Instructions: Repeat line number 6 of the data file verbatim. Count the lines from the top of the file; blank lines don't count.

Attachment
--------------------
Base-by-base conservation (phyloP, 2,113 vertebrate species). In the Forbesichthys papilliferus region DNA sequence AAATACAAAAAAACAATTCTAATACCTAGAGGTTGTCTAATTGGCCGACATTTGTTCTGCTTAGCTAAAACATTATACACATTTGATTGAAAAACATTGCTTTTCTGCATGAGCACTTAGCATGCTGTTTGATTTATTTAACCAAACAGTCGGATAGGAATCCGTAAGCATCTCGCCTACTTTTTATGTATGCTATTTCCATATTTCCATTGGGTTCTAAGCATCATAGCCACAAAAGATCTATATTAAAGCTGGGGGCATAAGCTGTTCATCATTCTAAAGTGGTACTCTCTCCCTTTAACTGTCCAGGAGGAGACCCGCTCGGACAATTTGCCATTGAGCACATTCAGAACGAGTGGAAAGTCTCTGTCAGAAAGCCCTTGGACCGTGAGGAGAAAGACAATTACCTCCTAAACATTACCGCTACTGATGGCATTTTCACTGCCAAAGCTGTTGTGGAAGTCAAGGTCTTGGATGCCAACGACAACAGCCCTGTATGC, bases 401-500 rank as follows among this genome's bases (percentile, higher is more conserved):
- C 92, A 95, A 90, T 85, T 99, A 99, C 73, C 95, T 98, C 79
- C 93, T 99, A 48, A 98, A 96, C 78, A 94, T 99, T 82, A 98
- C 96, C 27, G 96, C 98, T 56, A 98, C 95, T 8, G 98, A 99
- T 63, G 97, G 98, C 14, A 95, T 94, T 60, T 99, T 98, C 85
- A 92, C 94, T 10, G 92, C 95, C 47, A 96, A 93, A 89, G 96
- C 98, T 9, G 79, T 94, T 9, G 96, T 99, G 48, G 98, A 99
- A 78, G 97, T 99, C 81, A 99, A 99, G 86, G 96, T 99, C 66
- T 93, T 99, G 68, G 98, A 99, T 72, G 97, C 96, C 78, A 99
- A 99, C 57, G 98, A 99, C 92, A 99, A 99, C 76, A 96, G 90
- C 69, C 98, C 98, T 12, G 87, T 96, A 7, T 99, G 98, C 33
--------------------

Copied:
- A 92, C 94, T 10, G 92, C 95, C 47, A 96, A 93, A 89, G 96